In support of Memphis University School’s unwavering commitment to excellence, we embarked on a strategic planning process in February 2020 to identify goals that would propel the school forward over the next five years. Resulting from a yearlong process involving representatives from the Board of Trustees, faculty and staff, parents, students, and alumni, the Legacy Forward Strategic Plan received Board approval in February 2021, and the implementation stage launched in August of that year.


List of 6 news stories.

  • Goal 1: Academic Excellence

    Leverage transformative teaching and learning practices that embody MUS’s mission and its rigorous place-based curriculum. Read More
  • Goal 2: Faculty Development

    Deliver and sustain academic excellence and the evolving teaching and learning model through the best faculty. Read more
  • Goal 3: Facilities Enhancement

    Thoughtfully plan and invest in a beautiful campus and physical plant footprint to ensure the school’s academic excellence and student experience. Read more
  • Goal 4: Inclusivity

    Foster a diverse and inclusive community culture in which all students are safe and welcome and that enables them to adopt and practice the MUS core values of honor, intellect, character, and leadership. Read more
  • Goal 5: Visibility and Brand

    Strategically leverage the MUS brand and reputation to expand visibility and understanding of the school in selected markets and position the school for success in internal and external endeavors. Read more
  • Goal 6: Sustainability

    Ensure a sustainable future through diversified revenue streams informed by future trends, realities, and opportunities in key areas of enrollment, advancement, and partnerships. Read more
While led by the Administration, Board, and a Steering Committee, this plan is a product of the entire MUS community – faculty, staff, students, parents, alumni, and external partners – who provided insights and perspectives through focus groups and other feedback loops during its development.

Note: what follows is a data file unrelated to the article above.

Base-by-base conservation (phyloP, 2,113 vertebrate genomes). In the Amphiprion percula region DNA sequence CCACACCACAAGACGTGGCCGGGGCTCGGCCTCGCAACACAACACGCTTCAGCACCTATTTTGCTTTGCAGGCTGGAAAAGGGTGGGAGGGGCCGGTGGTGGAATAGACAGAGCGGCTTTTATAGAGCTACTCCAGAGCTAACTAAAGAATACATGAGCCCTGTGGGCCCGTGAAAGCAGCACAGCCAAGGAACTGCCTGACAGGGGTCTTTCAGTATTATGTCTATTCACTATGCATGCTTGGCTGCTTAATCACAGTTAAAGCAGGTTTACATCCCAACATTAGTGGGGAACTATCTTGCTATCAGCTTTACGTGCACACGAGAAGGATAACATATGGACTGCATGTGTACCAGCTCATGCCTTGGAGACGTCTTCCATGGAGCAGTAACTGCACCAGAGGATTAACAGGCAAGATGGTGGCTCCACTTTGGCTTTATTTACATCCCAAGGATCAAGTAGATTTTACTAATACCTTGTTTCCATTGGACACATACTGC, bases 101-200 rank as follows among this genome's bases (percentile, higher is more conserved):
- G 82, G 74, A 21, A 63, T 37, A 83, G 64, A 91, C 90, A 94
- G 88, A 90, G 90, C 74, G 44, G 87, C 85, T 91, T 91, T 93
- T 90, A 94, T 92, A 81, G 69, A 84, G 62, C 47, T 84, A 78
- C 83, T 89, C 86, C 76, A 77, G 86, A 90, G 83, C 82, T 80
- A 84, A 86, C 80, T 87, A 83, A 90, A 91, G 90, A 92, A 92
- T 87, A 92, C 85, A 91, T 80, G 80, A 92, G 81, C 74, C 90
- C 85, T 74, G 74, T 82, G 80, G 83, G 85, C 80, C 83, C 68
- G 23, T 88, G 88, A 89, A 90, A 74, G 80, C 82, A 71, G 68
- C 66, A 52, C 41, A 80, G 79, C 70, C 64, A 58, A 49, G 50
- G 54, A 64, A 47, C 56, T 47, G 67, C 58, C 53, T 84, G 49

Collectively, this collaboration along with the dedication of several generations of MUS Owls and the school’s unwavering commitment to excellence have been essential to the plan’s development – and will be central to its future success.

List of 5 items.

  • Introduction

    The new Strategic Plan for Memphis University School (MUS) was undertaken and completed during 2020 – a notably transformative year, not only for education but for the globe. The COVID-19 pandemic resulted in drastic changes in teaching and learning – with most schools going remote and virtual. 

    It was not simply a time of temporary adjustment. The deep and wide impact of the health crisis resulted in permanent adaptations worldwide, including the acceleration of online consumer behaviors, the injection of new public health practices, the stifling of the economy, the reexamination of such values as personal responsibility and social equity, and the institution of disruptive educational models – along with some “silver linings.”

    Throughout the year, the school remained strategically focused and prepared to face challenges. This time of adjustment coincided with the strategic plan process, providing an opportunity to examine how to continue – and build upon – our longstanding mission.
    Founded in 1893, MUS provides Mid-South boys with unparalleled opportunities to develop intellectually, morally, socially, artistically, and physically, becoming leaders well-equipped to turn great ideas into action. Boys in Grades 7-12 experience a top-tier academic program, small classes with individual attention, a school community centered on an Honor Code, extracurricular activities with opportunities for leadership, and a sense of belonging within a fellowship of common purpose.

    The school created its last strategic plan in 2012, and with the hiring of Headmaster Peter D. Sanders in 2017, the current strategic planning process has been particularly timely.
    In 2020, ten years after the National Association of Independent Schools published its first Trend Book, the message is clear that as the world changes, independent education must continuously adapt to survive and thrive.

    Prevailing themes include transformation in the labor market and employer expectations, evolution in customer attitudes and perceptions, creation of new learning platforms and technologies, demand for updated educator and student skills, revolutions in higher education, and shifts in demographics. Evident prior to the pandemic, these influential trends have been accelerated by its prolonged and lasting effects.